I write all this with respect to your obvious superior knowledge of the situation. But as Joe on the street, that it the way it seems.

Mr Dannet’s book will remain on the shelf. I wonder if he is donating the profits quietly (unlike Mr Blair’s very public and much feted donation) to a military charity in order to make some amends for the fact that he let this happen.

strapworld said...

Subrosa,

The real coward was Jackson, Dannet's predecessor. At least Dannet DID speak out whilst in the job, but then his links with the Conservative Party were published and the Labour government laid into him.

Jackson said nowt! Kept quiet when he knew the full extent of the lack of equipment, helicopters etc. Said nowt and did nowt until he retired then opened his mouth. He was the person who deserved the white feathers!

That said. Resignations do nothing. They are of the moment and are soon forgotten. If he had resigned he would have been painted as a malcontent a man who had lost it! a man who was giving a totally incorrect picture and they would have wheeled out the current Chief of the SArmed services Jock Stirrup or whatever and that man of straw would have given the governments line strength.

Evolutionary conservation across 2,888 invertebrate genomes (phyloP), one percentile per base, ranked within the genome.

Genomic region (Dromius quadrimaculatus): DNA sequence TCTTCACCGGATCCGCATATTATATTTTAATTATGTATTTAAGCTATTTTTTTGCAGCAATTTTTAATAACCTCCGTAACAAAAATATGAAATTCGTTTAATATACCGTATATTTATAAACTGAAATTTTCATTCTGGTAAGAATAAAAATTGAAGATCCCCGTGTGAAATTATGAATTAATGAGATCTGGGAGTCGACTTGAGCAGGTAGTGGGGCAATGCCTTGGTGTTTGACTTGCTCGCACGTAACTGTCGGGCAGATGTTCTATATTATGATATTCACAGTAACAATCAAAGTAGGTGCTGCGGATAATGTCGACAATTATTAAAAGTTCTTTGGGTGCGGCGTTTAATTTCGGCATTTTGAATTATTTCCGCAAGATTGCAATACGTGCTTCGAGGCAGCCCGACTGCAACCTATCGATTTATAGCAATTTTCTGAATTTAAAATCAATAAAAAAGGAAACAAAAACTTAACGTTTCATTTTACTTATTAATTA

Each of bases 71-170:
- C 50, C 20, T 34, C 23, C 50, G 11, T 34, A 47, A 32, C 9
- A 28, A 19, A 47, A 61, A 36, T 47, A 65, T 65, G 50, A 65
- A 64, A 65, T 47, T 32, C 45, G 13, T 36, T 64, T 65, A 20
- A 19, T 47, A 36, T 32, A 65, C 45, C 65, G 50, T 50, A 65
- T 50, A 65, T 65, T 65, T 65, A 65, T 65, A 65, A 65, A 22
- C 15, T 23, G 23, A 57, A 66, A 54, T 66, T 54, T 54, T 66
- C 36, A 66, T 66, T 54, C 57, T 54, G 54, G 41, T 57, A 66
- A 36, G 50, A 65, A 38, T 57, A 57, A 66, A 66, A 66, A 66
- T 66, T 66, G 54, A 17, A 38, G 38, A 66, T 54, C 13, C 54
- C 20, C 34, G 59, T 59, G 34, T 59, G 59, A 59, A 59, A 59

Sorry, Subrosa, but a resignation would not have helped our chaps at all.

It is ever the same. Lions led by donkeys!

Surreptitious Evil said...

Just re your observations ...

Yes, military pensions do also count the number of years you do - the difference being (although the one final salary civvy scheme I am in also has a maximum amount so this may not be as much of a difference as you might think) that there is a limit on the number of years you count. APFS75, it is a maximum 34 years from age 21 for officers and 37 from age 18 for NCOs.

Yes, the SoS can order your pension forfeited or reduced (I don't know the precise APFS75 rules but the rules for the new APFS05 are available) - treason; 10 years for official secrets act offences;